Let’s move on to the second factor: speed. Having speedy or fast feedback is important because the longer it takes to get feedback, the longer it will take to improve on the skill. That’s why some people spend a tremendous amount of time practicing, but make very slow progress.
On the other hand, the best forms of feedback are almost instantaneous. The shorter the time it takes for one Feedback Loop to complete, the better. This is because you’ll have more attempts, which means more improvements within the same timespan.
How to get fast feedback
So the key to getting fast feedback is to take the skill or knowledge and break it down. Try to breakdown the skill into different components. They could be broken down into steps, subskills or processes, or even by difficulty.
For example, if the skill you want to learn involves a sequence (ie: there is a step by step process), you can break your learning down by each step. Create a Feedback Loop for each step individually instead of the whole process. Isolate the processes into different parts that you can focus and work on individually.
Let’s say you’re learning to cook. You can break this skill into steps, such as finding fresh and suitable ingredients, preparing and handling the ingredients, preparing condiments and sauces, serving and plating, etc.
Or let’s say you’d like to learn how to play soccer. You can identify the sub-skills that make up the larger learning techniques to playing soccer, and create feedback loops for each of them individually. So you could start by learning how to dribble the ball, followed by passing, and then shooting.
The third and final factor to an effective Feedback Loop, is accuracy. This means having feedback that actually reflects your performance accurately. Since you’re relying on feedback to tell you what and where to improve next time, this is very important. This is why measuring feedback is a key skill to have for an effective Feedback Loop.
How to Measure Feedback
Obtaining accuracy in feedback is a common weak point for many learners, because it’s not always easy to define what “accurate” means.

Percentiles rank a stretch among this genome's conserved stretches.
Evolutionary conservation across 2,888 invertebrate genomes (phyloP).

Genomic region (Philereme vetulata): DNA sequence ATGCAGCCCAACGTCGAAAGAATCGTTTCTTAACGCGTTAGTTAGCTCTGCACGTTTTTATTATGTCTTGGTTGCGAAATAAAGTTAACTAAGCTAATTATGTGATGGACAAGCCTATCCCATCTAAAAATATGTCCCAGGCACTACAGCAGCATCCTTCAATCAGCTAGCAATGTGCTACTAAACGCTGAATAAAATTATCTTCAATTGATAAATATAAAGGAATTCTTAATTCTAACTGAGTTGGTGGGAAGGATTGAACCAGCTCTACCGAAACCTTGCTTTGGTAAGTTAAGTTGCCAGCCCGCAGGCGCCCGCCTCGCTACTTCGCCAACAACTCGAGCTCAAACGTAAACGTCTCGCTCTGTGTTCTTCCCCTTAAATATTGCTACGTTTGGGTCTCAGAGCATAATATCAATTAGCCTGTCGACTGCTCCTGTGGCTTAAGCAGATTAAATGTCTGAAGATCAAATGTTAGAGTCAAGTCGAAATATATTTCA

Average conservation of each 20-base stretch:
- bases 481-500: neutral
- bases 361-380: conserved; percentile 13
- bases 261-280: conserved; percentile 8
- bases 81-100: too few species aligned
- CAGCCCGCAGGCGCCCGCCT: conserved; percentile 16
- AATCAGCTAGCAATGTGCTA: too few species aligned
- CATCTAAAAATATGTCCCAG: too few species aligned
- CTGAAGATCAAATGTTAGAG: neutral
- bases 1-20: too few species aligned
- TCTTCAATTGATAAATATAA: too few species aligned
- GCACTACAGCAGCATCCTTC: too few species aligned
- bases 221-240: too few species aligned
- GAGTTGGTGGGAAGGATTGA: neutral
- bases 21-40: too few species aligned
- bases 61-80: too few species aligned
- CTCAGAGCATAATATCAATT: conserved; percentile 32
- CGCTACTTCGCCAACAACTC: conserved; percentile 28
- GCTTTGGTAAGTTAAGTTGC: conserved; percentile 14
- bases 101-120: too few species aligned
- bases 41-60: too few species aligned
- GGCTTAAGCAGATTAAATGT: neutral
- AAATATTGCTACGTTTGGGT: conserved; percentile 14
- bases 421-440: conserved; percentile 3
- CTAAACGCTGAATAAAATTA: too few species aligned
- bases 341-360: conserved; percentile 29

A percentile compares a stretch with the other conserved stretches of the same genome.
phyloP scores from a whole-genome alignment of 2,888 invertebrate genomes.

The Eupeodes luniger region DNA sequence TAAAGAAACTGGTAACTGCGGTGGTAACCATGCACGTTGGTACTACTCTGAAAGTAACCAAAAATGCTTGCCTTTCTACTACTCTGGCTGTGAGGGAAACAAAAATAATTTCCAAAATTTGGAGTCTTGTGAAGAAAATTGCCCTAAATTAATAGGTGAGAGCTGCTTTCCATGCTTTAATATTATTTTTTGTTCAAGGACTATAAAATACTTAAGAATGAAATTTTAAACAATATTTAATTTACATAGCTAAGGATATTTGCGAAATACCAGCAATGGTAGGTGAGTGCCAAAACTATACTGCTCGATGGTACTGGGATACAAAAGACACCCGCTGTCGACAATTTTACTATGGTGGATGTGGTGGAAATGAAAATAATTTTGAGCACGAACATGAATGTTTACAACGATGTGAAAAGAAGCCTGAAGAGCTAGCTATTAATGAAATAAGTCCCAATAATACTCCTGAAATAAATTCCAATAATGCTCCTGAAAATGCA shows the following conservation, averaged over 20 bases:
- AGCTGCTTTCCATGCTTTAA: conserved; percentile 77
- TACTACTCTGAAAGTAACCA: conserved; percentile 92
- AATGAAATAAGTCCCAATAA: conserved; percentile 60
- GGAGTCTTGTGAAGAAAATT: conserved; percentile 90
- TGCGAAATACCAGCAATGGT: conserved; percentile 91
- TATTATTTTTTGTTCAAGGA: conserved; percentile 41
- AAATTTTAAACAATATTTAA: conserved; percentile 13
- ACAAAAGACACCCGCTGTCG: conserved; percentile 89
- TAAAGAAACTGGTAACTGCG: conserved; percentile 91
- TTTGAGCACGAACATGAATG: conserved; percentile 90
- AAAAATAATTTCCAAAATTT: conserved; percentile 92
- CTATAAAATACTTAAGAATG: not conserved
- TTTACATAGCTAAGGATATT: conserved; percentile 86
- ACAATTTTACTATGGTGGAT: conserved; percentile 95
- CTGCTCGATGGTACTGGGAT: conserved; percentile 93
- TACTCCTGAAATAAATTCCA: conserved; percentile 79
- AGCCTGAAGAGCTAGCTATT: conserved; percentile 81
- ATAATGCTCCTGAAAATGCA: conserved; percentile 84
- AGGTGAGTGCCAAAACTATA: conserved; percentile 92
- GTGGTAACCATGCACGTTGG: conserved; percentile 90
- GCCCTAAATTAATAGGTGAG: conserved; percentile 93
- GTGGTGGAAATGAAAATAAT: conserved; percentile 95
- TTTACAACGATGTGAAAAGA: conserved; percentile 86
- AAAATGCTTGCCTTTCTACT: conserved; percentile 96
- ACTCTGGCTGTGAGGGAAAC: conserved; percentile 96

To get accurate feedback, we have to have a way of measuring it. The reason why we sometimes get poor feedback is because we’re trying to measure our progress without quantifying our performance. Or, we’re using the wrong metrics to quantify the feedback. Worse yet, it might just be that you were never measuring or recording your performance at all.
In order to find areas for improvement, you have to be able to compare your current performance with your previous performance.
Quantifying something means attaching a number to it. This helps to give objectivity and consistency when comparing two things. Quantifying feedback can give you constructive information that will help you improve during each cycle of the feedback loop.
Continuously Improve Your Feedback Loop!
Are you ready to put your feedback loop into practice? What’s a new skill that you’d like to start on?
Try implementing every stage of the Feedback Loop when learning this new skill and see for yourself whether your learning improves at a quicker rate.
It is essential to continuously improve your Feedback Loop in order to keep up your momentum, and avoid running into the law of diminishing returns. Improving your Feedback Loop means knowing what to measure next, and what questions to ask to find out.
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Featured photo credit: JeShoots via unsplash.com